At work, Julia receives an assignment from her boss, Joshua, to write an article about the Vel’ d’Hiv’ roundup of 1942, in light of the upcoming sixtieth commemoration. Julia accepts the assignment, even though she is only vaguely familiar with the roundup. Joshua suggests Julia start her research by tracing survivors and witnesses of the roundup. He recommends she contact Franck Lévy, founder of a local association that “help[s] Jewish people find their families after the Holocaust.”
The upcoming Vel’ d’Hiv’ commemoration represents an important attempt on the part of French society to grapple with France’s role in the Holocaust. As Julia begins her research, she will quickly discover that acknowledging historical trauma and wrongdoing is a particularly difficult task for the French, who are averse to the idea that the French government and non-Jewish civilians collaborated with the Nazis.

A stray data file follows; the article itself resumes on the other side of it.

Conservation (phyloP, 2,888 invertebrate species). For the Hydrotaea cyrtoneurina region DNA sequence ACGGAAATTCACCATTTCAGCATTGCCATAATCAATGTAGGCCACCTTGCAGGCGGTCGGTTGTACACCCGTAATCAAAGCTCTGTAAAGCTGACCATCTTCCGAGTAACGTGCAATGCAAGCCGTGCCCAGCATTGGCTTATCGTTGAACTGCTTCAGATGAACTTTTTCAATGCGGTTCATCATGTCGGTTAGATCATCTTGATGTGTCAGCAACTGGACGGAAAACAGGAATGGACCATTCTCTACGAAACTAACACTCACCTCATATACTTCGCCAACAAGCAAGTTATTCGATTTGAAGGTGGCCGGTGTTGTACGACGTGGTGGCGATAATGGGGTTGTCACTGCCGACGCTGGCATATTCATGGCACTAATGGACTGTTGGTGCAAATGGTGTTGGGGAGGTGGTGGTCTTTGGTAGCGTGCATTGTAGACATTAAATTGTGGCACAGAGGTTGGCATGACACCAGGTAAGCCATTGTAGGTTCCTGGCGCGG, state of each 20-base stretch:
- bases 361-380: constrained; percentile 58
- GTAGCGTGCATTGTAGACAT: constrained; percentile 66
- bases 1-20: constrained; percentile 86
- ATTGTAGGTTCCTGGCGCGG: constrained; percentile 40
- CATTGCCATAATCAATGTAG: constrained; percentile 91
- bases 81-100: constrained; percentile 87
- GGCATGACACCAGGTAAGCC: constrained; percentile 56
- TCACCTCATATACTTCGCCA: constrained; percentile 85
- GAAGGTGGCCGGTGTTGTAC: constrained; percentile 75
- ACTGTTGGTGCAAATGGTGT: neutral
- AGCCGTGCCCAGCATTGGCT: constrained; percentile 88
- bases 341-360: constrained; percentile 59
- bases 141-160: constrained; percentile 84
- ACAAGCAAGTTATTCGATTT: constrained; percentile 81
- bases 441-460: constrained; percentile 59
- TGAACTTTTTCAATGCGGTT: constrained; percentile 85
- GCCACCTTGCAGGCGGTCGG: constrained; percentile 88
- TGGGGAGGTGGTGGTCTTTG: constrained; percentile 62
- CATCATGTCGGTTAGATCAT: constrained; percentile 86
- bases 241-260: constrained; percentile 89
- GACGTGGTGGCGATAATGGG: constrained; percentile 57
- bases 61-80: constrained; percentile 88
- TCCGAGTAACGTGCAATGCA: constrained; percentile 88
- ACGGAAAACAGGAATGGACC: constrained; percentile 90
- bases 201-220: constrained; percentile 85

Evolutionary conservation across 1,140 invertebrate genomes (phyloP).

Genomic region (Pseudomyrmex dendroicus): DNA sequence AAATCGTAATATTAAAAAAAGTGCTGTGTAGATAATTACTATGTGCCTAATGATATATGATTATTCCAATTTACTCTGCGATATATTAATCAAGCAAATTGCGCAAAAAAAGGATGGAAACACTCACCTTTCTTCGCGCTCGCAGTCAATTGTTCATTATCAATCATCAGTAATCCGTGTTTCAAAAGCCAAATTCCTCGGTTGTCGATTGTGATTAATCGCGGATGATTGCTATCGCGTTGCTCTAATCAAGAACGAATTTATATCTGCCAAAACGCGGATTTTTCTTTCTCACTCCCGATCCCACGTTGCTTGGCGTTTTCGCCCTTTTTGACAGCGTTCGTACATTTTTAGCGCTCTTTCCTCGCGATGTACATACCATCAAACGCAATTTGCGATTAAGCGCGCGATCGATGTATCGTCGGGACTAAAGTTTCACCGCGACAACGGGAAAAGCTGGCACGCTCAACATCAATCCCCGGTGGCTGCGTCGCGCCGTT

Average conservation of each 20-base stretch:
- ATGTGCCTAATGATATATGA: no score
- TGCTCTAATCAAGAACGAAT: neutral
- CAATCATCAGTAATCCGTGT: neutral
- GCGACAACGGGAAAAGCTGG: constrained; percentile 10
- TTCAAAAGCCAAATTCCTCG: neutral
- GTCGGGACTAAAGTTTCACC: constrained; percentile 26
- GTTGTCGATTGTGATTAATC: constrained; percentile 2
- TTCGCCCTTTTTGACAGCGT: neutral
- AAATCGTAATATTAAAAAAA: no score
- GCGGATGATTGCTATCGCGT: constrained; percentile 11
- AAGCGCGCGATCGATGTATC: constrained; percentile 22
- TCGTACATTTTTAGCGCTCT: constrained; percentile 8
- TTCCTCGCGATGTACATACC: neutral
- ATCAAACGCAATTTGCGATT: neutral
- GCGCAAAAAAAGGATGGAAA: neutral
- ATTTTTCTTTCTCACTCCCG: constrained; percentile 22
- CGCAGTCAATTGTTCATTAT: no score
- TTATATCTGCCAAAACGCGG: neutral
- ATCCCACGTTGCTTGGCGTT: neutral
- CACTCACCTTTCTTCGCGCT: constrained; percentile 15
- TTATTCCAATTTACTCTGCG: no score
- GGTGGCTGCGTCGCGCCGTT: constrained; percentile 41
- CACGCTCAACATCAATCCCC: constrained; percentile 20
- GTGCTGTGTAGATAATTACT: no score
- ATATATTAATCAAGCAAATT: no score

Julia heads to her office and begins her research, only to find that many of the books on the Vel’ d’Hiv’ roundup are out of print or hard to acquire. This piques her interest, as does the devastating fact that four thousand French Jewish children between the ages of two and twelve were arrested in the roundup and ultimately murdered in concentration camps.
Julia gets her first taste of the profound silence that surrounds the Vel’ d’Hiv’ roundup. She will spend the rest of the novel working against this amnesiac tendency within her husband’s family, as she fights to uncover the history of Mamé’s apartment on rue de Saintonge.